While the gold has made a new high in July, investors and speculators have also been accumulating silver, citing high levels of the gold-to-silver ratio.
While the momentum in silver has been strong, a rational investor needs to stay alert of a possible short-term correction.
From a contrarian viewpoint, most of the recent posts on social media platforms related to silver have been very bullish, including one post about a taxi driver telling the author on why he was bullish on silver and crypto.
These would suggest that market sentiment in silver has been overheated, and normally, a sharp, short-term correction should be imminent.
From a trading perspective, the price of silver has jumped from $18 to $24 in two months, which is already over 30 percent rate of return and definitely far higher than that if you consider annualised return and those who use leverage in the futures market.
Thus those who got early into silver should have huge incentives to take profits. Having said that, we remain bullish on silver’s long-term potential.
While there has been lots of physical buying of silver for investment purposes this year (global silver ETPs have increased physical holdings by over 280 million ounces till the last week of July this year, which is over 360 percent of India’s silver bars investment demand in 2019), further price catalyst will likely be provided by money in the futures market.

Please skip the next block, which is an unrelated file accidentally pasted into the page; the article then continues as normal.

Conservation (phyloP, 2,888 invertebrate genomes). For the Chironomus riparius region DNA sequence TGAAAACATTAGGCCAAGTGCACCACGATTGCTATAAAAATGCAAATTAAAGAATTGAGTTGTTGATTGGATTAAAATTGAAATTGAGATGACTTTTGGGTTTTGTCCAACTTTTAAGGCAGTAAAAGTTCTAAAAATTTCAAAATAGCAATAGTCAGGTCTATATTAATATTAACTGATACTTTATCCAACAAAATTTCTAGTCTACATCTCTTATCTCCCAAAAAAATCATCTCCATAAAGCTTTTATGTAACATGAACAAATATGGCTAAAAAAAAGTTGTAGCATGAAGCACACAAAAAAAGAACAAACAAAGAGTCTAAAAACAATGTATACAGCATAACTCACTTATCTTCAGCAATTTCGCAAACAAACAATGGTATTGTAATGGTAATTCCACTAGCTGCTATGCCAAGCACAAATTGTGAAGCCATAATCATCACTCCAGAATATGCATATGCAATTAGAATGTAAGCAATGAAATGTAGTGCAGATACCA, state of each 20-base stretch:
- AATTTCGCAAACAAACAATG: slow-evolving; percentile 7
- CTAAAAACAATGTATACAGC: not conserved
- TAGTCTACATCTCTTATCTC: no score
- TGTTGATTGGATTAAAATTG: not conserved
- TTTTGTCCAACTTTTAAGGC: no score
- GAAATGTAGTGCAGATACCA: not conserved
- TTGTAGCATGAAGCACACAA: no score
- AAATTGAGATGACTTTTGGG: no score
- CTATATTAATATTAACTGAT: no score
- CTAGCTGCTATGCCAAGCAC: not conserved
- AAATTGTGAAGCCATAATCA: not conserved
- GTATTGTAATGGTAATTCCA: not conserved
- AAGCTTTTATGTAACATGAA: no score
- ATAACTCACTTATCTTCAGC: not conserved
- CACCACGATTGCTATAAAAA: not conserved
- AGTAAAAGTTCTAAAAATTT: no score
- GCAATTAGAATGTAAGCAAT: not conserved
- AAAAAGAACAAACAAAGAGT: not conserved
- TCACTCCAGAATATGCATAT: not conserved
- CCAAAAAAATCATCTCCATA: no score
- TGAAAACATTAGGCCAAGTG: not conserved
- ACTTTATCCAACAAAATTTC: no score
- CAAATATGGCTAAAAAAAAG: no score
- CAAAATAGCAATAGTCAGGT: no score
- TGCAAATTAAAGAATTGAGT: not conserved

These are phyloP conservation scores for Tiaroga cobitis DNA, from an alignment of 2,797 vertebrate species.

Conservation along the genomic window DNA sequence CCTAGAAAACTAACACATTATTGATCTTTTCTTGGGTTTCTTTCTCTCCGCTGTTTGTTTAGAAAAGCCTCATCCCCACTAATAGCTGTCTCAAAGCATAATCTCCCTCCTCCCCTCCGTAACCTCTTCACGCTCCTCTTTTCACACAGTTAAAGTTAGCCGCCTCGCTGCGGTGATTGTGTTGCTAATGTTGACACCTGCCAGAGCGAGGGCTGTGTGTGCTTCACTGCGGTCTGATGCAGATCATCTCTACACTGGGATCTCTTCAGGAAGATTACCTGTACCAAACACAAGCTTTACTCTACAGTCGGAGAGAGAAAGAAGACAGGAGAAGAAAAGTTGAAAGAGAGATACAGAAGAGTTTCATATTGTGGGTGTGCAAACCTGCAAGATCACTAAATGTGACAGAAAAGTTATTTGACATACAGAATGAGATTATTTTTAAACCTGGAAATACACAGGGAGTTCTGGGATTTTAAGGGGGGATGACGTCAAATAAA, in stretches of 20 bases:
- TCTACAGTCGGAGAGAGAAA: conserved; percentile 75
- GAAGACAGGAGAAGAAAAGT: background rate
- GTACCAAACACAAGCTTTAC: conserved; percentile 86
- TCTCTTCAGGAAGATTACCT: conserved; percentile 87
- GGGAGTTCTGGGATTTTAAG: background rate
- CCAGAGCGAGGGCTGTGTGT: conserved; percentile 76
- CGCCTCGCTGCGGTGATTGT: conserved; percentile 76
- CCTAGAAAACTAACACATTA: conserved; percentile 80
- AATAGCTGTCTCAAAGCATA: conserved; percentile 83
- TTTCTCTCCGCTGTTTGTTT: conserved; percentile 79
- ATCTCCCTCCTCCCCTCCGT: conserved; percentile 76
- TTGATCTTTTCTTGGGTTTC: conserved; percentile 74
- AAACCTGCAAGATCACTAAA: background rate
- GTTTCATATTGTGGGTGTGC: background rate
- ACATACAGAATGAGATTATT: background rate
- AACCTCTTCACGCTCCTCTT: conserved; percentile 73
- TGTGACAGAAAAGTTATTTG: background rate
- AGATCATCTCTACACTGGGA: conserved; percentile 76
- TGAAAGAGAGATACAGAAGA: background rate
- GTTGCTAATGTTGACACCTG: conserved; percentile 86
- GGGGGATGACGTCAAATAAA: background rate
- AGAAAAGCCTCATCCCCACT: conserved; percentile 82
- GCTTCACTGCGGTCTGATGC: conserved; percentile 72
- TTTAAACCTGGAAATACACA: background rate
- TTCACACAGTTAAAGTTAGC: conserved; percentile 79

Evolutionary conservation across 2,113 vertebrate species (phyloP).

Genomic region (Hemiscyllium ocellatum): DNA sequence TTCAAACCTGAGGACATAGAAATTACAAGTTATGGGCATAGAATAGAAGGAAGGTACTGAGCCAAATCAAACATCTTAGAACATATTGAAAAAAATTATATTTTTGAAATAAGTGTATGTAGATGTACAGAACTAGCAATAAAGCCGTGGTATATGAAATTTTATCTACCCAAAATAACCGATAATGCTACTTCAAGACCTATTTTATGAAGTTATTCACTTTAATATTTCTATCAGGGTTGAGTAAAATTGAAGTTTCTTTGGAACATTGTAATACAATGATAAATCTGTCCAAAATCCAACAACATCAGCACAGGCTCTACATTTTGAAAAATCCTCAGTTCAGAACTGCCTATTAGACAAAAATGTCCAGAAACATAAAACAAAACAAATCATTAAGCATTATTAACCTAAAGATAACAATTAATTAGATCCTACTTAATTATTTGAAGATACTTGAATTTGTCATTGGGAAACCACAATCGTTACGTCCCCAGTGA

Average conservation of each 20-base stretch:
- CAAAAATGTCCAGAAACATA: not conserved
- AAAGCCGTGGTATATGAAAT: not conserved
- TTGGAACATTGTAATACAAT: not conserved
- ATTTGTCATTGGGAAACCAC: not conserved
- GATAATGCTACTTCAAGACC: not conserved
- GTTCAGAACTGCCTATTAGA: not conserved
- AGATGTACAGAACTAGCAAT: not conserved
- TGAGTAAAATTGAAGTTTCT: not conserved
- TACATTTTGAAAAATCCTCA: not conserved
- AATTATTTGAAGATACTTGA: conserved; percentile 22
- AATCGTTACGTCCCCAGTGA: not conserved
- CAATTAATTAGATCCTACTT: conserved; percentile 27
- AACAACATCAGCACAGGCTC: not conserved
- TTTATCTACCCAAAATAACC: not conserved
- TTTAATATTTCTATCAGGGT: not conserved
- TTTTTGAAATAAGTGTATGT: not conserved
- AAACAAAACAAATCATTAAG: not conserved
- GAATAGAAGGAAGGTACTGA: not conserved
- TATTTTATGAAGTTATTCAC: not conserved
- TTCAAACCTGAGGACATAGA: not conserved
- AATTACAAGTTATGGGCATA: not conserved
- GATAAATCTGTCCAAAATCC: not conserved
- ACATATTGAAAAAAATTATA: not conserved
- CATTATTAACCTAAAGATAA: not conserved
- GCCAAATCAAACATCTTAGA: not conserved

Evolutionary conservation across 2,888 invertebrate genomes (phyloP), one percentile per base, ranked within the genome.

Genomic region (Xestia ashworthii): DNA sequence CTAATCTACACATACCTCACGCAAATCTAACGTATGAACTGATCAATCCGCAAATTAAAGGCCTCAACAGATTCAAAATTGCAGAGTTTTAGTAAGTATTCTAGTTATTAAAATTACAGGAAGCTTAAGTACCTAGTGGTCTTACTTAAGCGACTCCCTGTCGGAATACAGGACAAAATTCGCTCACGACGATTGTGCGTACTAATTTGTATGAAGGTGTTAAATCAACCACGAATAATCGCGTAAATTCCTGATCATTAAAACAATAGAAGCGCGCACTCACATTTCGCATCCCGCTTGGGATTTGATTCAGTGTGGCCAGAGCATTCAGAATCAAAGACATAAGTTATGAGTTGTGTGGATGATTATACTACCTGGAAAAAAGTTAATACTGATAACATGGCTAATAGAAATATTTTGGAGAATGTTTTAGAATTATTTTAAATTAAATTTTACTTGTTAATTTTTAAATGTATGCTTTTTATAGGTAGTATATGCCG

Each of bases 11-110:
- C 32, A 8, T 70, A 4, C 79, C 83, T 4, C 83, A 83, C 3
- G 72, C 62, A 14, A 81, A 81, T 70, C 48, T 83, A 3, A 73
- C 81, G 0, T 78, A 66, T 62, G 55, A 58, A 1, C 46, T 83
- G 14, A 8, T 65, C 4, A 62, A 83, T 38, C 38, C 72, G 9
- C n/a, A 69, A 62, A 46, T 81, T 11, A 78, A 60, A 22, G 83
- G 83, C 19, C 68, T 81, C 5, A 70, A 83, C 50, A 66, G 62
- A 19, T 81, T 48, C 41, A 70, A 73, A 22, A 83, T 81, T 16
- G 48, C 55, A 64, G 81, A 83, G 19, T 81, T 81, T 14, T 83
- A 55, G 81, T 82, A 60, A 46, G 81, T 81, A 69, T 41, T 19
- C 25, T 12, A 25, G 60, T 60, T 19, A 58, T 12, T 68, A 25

Despite gold’s historically high and silver’s recent strength, one surprising fact is that net managed positions—the net of longs and shorts of managed money positions—in both gold and silver at the Comex exchange are still far below from their respective historical highs, suggesting that supporting force from the futures market is still on the way.
In the longer run, there is no doubt that both net managed positions in gold and silver will reach another historic high, as the outlook for the global environment is likely to be highly inflationary due to massive money printing.
Last but not least, how high silver can really go?
Based on many reports provided by various investment banks, more and more are targeting something close to a $3,000/oz gold price.
If we go back to silver’s last peak in 2011, when the price was close to $50/oz, the gold-to-silver ratio at that time was about 32x.
Therefore if we apply a range of 32x-50x, silver could possibly reach $60-94 per ounce, assuming a $3,000 oz gold target is doable.
(The author is Senior analyst, Metals Research at Refinitiv)Disclaimer
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